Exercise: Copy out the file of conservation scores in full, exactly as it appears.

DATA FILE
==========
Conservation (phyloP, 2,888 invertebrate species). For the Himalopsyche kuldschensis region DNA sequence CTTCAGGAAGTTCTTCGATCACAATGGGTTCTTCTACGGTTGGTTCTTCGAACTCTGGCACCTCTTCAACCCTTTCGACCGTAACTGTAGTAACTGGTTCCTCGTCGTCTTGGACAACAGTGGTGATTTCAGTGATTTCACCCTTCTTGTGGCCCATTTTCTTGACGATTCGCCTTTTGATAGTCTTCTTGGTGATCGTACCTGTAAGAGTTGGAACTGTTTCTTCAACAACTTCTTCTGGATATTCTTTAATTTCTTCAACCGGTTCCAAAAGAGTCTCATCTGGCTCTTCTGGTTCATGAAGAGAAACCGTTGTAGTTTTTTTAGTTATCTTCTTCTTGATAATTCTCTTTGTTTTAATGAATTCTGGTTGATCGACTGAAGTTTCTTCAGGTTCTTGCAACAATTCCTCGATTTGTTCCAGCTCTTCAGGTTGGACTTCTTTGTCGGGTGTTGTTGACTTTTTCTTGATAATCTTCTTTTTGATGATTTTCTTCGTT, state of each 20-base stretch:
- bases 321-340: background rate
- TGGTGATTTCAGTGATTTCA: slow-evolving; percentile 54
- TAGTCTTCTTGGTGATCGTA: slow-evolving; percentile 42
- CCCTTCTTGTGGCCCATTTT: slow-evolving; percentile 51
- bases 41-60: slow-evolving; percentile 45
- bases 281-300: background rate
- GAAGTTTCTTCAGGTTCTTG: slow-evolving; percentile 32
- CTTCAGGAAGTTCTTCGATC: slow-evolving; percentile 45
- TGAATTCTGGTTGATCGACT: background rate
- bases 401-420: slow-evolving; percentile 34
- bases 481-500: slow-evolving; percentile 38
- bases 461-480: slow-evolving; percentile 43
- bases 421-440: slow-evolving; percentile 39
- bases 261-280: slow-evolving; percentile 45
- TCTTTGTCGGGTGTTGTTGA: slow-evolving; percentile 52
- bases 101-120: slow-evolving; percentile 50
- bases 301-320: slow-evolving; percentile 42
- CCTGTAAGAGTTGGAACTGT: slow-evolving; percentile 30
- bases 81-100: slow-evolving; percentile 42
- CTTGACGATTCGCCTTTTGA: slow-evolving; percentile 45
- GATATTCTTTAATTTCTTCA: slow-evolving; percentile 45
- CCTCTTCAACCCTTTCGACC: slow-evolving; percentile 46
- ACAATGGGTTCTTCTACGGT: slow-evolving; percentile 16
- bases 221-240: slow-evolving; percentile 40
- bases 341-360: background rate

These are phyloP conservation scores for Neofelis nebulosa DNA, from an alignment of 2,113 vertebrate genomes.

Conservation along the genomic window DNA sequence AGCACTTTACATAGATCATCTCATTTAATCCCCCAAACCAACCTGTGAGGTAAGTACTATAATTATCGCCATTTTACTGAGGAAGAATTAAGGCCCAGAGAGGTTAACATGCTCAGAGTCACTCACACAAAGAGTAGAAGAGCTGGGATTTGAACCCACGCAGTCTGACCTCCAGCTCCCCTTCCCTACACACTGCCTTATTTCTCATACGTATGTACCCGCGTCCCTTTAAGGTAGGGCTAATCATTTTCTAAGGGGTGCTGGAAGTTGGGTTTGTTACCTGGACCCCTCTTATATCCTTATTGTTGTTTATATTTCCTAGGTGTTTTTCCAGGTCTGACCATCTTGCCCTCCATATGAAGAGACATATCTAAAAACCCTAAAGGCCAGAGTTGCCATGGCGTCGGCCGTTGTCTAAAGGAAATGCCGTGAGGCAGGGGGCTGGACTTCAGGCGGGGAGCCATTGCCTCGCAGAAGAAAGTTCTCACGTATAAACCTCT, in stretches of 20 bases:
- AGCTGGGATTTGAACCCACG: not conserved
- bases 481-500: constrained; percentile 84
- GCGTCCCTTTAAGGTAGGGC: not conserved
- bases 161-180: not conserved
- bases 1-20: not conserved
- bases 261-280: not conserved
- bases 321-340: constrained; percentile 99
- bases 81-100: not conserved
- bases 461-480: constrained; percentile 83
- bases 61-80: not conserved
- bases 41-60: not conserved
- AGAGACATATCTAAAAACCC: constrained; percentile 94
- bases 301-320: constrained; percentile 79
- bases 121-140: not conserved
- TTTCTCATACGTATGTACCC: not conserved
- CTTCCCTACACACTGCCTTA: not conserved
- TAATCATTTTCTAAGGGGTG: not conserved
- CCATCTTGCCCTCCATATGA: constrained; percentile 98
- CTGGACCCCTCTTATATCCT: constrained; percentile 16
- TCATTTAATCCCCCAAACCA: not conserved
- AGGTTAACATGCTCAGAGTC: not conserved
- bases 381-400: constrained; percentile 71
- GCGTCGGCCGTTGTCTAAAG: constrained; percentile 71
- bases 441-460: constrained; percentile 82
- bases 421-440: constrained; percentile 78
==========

Conservation (phyloP, 2,888 invertebrate species). For the Himalopsyche kuldschensis region DNA sequence CTTCAGGAAGTTCTTCGATCACAATGGGTTCTTCTACGGTTGGTTCTTCGAACTCTGGCACCTCTTCAACCCTTTCGACCGTAACTGTAGTAACTGGTTCCTCGTCGTCTTGGACAACAGTGGTGATTTCAGTGATTTCACCCTTCTTGTGGCCCATTTTCTTGACGATTCGCCTTTTGATAGTCTTCTTGGTGATCGTACCTGTAAGAGTTGGAACTGTTTCTTCAACAACTTCTTCTGGATATTCTTTAATTTCTTCAACCGGTTCCAAAAGAGTCTCATCTGGCTCTTCTGGTTCATGAAGAGAAACCGTTGTAGTTTTTTTAGTTATCTTCTTCTTGATAATTCTCTTTGTTTTAATGAATTCTGGTTGATCGACTGAAGTTTCTTCAGGTTCTTGCAACAATTCCTCGATTTGTTCCAGCTCTTCAGGTTGGACTTCTTTGTCGGGTGTTGTTGACTTTTTCTTGATAATCTTCTTTTTGATGATTTTCTTCGTT, state of each 20-base stretch:
- bases 321-340: background rate
- TGGTGATTTCAGTGATTTCA: slow-evolving; percentile 54
- TAGTCTTCTTGGTGATCGTA: slow-evolving; percentile 42
- CCCTTCTTGTGGCCCATTTT: slow-evolving; percentile 51
- bases 41-60: slow-evolving; percentile 45
- bases 281-300: background rate
- GAAGTTTCTTCAGGTTCTTG: slow-evolving; percentile 32
- CTTCAGGAAGTTCTTCGATC: slow-evolving; percentile 45
- TGAATTCTGGTTGATCGACT: background rate
- bases 401-420: slow-evolving; percentile 34
- bases 481-500: slow-evolving; percentile 38
- bases 461-480: slow-evolving; percentile 43
- bases 421-440: slow-evolving; percentile 39
- bases 261-280: slow-evolving; percentile 45
- TCTTTGTCGGGTGTTGTTGA: slow-evolving; percentile 52
- bases 101-120: slow-evolving; percentile 50
- bases 301-320: slow-evolving; percentile 42
- CCTGTAAGAGTTGGAACTGT: slow-evolving; percentile 30
- bases 81-100: slow-evolving; percentile 42
- CTTGACGATTCGCCTTTTGA: slow-evolving; percentile 45
- GATATTCTTTAATTTCTTCA: slow-evolving; percentile 45
- CCTCTTCAACCCTTTCGACC: slow-evolving; percentile 46
- ACAATGGGTTCTTCTACGGT: slow-evolving; percentile 16
- bases 221-240: slow-evolving; percentile 40
- bases 341-360: background rate

These are phyloP conservation scores for Neofelis nebulosa DNA, from an alignment of 2,113 vertebrate genomes.

Conservation along the genomic window DNA sequence AGCACTTTACATAGATCATCTCATTTAATCCCCCAAACCAACCTGTGAGGTAAGTACTATAATTATCGCCATTTTACTGAGGAAGAATTAAGGCCCAGAGAGGTTAACATGCTCAGAGTCACTCACACAAAGAGTAGAAGAGCTGGGATTTGAACCCACGCAGTCTGACCTCCAGCTCCCCTTCCCTACACACTGCCTTATTTCTCATACGTATGTACCCGCGTCCCTTTAAGGTAGGGCTAATCATTTTCTAAGGGGTGCTGGAAGTTGGGTTTGTTACCTGGACCCCTCTTATATCCTTATTGTTGTTTATATTTCCTAGGTGTTTTTCCAGGTCTGACCATCTTGCCCTCCATATGAAGAGACATATCTAAAAACCCTAAAGGCCAGAGTTGCCATGGCGTCGGCCGTTGTCTAAAGGAAATGCCGTGAGGCAGGGGGCTGGACTTCAGGCGGGGAGCCATTGCCTCGCAGAAGAAAGTTCTCACGTATAAACCTCT, in stretches of 20 bases:
- AGCTGGGATTTGAACCCACG: not conserved
- bases 481-500: constrained; percentile 84
- GCGTCCCTTTAAGGTAGGGC: not conserved
- bases 161-180: not conserved
- bases 1-20: not conserved
- bases 261-280: not conserved
- bases 321-340: constrained; percentile 99
- bases 81-100: not conserved
- bases 461-480: constrained; percentile 83
- bases 61-80: not conserved
- bases 41-60: not conserved
- AGAGACATATCTAAAAACCC: constrained; percentile 94
- bases 301-320: constrained; percentile 79
- bases 121-140: not conserved
- TTTCTCATACGTATGTACCC: not conserved
- CTTCCCTACACACTGCCTTA: not conserved
- TAATCATTTTCTAAGGGGTG: not conserved
- CCATCTTGCCCTCCATATGA: constrained; percentile 98
- CTGGACCCCTCTTATATCCT: constrained; percentile 16
- TCATTTAATCCCCCAAACCA: not conserved
- AGGTTAACATGCTCAGAGTC: not conserved
- bases 381-400: constrained; percentile 71
- GCGTCGGCCGTTGTCTAAAG: constrained; percentile 71
- bases 441-460: constrained; percentile 82
- bases 421-440: constrained; percentile 78